I'm a proud father to our baby boy. I'm a husband to my loving wife. I'm the son of Asian immigrants and I'm a Muslim-American that WILL NOT accept the status quo any longer.

Pervez Agwan father


My father arrived to the United States with a few dollars in his pocket, and a dream. A dream to escape the endless cycle of poverty and economic despair that plagued millions in India during 1960-1970. Dad left his friends, family, and everything he knew behind to start new in America; he always told me how foreign America was to him at first – he didn’t speak the english language, since he came from a Gujarati and Hindi speaking household. When he arrived, being the resourceful man that he was, he found work doing all sorts of retail and service jobs in 1980s Manhattan. Dad didn’t have a formal education, but was scrappy and always found innovative ways in a city full of blue-collar work to provide for our family. My mother stayed back to take care of my brother and I, which was no easy task given how rowdy we were. My brother and I were both born in New York, but my mom and dad quickly realized how difficult it would be to raise two children in one of the most expensive cities in the country. Dad had a few friends and some distant family in Texas, and quickly learned what many Texans know quite well: Texas is a state with endless opportunity, and (back then) affordable housing.

Dad moved us down to Texas and we set up in a little apartment in the Sharpstown / Gulfton area, one of the most diverse corners of Houston, and now in the newly drawn TX CD-07. Dad labored day and night in the blistering Texas heat as a blue-collar warehouse and shipping worker in the heart of Houston’s oil industry, and eventually moved us over to Mission Bend in Fort Bend County. I’m a proud FBISD product, and attended Travis High School in Richmond, TX. I’m also the first in my extended family to attend college; I was blessed and grateful enough to finish Bachelor’s and Master’s degrees at Texas A&M University in College Station, and then went onto complete another Master’s degree with a focus on energy economics, sustainability, and climate + environmental policy at the Massachusetts Institute of Technology (MIT) in Cambridge, MA.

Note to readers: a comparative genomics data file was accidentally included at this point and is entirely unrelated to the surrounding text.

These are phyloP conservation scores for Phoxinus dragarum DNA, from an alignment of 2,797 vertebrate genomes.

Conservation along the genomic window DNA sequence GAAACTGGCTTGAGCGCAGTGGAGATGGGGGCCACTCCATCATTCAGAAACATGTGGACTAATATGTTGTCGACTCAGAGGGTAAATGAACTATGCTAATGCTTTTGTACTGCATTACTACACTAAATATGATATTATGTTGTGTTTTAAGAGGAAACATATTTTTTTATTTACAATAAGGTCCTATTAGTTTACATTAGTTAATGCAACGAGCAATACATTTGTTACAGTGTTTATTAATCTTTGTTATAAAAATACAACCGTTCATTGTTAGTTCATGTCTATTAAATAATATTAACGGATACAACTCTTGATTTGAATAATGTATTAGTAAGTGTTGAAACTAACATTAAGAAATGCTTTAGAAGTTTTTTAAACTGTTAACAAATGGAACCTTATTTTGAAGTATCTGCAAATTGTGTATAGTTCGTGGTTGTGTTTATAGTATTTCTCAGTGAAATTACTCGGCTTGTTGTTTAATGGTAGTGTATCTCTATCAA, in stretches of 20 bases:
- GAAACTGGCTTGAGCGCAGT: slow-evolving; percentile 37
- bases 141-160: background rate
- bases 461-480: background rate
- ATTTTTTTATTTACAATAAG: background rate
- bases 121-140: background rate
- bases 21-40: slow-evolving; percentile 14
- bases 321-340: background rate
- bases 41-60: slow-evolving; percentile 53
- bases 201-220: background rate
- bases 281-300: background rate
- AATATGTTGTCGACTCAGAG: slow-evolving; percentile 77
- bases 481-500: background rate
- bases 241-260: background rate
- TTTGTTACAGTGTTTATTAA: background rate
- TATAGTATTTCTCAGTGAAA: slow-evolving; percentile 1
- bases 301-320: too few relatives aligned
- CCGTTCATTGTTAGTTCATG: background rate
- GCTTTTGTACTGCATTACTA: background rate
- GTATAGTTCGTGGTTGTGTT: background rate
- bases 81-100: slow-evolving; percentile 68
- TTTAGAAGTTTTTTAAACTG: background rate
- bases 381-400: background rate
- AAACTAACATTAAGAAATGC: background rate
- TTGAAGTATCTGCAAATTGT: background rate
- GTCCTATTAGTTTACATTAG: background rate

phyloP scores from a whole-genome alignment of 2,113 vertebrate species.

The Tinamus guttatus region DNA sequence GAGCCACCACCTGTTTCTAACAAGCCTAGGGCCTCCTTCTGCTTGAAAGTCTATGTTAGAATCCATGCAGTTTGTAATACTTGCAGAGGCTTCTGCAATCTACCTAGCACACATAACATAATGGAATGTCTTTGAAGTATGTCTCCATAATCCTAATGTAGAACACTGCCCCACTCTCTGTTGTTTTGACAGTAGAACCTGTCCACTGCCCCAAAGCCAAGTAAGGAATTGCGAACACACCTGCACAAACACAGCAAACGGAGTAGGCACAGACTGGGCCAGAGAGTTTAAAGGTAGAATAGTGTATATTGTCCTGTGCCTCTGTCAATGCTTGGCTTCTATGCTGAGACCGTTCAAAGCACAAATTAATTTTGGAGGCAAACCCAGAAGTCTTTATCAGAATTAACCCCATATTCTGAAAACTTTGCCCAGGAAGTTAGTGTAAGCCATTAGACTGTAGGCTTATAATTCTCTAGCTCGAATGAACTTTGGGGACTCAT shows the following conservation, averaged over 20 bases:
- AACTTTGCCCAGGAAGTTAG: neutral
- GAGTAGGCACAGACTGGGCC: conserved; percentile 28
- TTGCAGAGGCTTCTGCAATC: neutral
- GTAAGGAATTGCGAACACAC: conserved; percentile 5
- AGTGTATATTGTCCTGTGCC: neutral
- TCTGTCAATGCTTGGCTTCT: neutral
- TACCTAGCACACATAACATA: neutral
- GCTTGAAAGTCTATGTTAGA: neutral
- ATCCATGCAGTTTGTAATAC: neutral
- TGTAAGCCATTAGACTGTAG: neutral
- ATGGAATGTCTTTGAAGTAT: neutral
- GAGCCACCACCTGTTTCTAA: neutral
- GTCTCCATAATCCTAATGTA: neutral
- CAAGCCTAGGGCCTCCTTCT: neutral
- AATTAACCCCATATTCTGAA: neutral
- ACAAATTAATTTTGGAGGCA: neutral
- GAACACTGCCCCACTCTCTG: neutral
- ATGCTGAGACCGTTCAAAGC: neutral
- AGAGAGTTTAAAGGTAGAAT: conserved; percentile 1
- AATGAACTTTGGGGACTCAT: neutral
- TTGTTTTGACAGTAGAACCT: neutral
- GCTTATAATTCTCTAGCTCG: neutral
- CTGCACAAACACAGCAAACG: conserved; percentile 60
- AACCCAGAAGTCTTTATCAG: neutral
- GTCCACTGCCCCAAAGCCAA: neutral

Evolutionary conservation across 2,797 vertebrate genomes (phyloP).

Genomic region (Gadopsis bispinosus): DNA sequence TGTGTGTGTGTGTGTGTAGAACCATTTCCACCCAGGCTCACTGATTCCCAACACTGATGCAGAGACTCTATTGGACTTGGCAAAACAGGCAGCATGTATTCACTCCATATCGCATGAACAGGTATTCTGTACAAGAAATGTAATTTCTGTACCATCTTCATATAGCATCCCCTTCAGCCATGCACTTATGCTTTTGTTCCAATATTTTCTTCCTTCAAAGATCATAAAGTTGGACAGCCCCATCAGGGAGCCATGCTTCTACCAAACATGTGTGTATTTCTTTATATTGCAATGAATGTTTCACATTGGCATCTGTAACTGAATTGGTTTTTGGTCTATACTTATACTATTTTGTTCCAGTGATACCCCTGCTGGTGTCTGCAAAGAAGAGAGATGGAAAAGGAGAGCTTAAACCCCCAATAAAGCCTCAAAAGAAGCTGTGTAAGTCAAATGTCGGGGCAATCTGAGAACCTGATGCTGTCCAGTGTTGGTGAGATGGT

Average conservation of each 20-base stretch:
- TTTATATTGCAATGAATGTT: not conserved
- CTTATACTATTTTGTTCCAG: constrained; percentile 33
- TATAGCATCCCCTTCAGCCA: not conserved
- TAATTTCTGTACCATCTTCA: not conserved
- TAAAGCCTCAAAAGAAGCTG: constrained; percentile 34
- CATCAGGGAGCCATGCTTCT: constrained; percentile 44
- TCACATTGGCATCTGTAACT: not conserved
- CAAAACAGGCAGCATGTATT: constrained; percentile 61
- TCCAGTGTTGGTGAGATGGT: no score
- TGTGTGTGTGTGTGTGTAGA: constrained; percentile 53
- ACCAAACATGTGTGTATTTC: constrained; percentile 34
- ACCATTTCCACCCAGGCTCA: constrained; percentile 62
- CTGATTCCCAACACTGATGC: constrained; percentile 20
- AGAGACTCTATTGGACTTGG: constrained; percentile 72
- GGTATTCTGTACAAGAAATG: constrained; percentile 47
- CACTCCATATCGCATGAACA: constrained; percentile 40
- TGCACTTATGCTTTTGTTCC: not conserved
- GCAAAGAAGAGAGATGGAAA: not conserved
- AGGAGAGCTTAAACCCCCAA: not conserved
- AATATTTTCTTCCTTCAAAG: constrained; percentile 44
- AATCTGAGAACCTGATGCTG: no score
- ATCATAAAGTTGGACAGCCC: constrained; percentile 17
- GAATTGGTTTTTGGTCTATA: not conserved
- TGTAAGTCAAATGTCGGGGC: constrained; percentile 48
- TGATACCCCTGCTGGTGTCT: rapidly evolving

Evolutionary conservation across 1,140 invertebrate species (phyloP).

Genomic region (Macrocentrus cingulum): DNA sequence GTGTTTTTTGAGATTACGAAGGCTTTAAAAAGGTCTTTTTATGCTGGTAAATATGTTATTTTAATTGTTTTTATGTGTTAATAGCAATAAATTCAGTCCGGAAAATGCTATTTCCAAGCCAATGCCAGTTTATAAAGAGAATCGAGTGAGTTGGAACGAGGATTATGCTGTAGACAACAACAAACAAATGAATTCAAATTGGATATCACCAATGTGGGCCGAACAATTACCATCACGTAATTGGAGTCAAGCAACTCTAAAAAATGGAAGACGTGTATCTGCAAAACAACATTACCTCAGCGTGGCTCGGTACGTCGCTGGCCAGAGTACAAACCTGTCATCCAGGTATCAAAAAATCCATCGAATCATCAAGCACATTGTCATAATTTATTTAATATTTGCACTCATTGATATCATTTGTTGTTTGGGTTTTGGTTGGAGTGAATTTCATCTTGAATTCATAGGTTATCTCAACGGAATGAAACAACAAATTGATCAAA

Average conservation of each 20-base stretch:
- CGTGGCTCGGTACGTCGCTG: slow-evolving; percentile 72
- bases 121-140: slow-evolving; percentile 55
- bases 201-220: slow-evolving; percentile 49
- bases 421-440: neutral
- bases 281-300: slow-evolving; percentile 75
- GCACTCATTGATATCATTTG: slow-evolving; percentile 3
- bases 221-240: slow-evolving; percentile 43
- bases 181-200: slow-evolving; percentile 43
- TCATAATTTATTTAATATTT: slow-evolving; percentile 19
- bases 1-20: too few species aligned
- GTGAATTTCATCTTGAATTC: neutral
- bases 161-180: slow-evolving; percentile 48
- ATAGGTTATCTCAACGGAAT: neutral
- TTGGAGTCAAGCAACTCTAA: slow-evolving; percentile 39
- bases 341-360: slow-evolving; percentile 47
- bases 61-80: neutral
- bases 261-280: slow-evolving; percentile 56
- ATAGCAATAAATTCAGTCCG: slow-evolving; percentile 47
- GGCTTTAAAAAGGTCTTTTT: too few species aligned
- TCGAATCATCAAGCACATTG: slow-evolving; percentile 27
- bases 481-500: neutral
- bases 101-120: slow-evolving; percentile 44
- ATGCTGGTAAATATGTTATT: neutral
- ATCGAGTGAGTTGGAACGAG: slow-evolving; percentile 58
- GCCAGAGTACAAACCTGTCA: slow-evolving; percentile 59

While i've been fortunate, so many others are forgotten by the system, including my late father. The American dream is dead.

That dream of America that my father arrived with was only partially attainable, and like thousands of other Houstonians, the system failed him in his time of need. My father was a proud man, who wouldn’t let a soul know when he was suffering or not doing well – to him adversity was just another hiccup in life’s arduous journey. The cyclical and often unpredictable nature of the oil industry has plagued Houston’s job market for decades, and like many others, he lost his job during the oil downtown of 2016. Dad didn’t tell a soul. He was too proud, and believed that hard work and putting his head down could get him, at his seasoned age of 55, through this hurdle as well. What he didn’t know was the fatal impact losing his health insurance and access to affordable preventative care would have. When dad was laid off from his job, he lost his health insurance, and in the ensuing months, he would drive an uber, and take on half-time contractor roles throughout the city to sustain him and mom. Dad skipped regular check-ups, avoided bloodwork due to its cost, and eschewed expensive prescription medication to keep early diabetes and heart disease at bay; he barely scraped by. The state of his health slowly deteriorated once he couldn’t access affordable medical and preventative care until one day, I got a phone call that my father was gone. That was it. He suddenly died at the age of 56 from a heart attack, only months after losing his health insurance. The entirely family was in the dark, and was shocked. It hurt, a lot.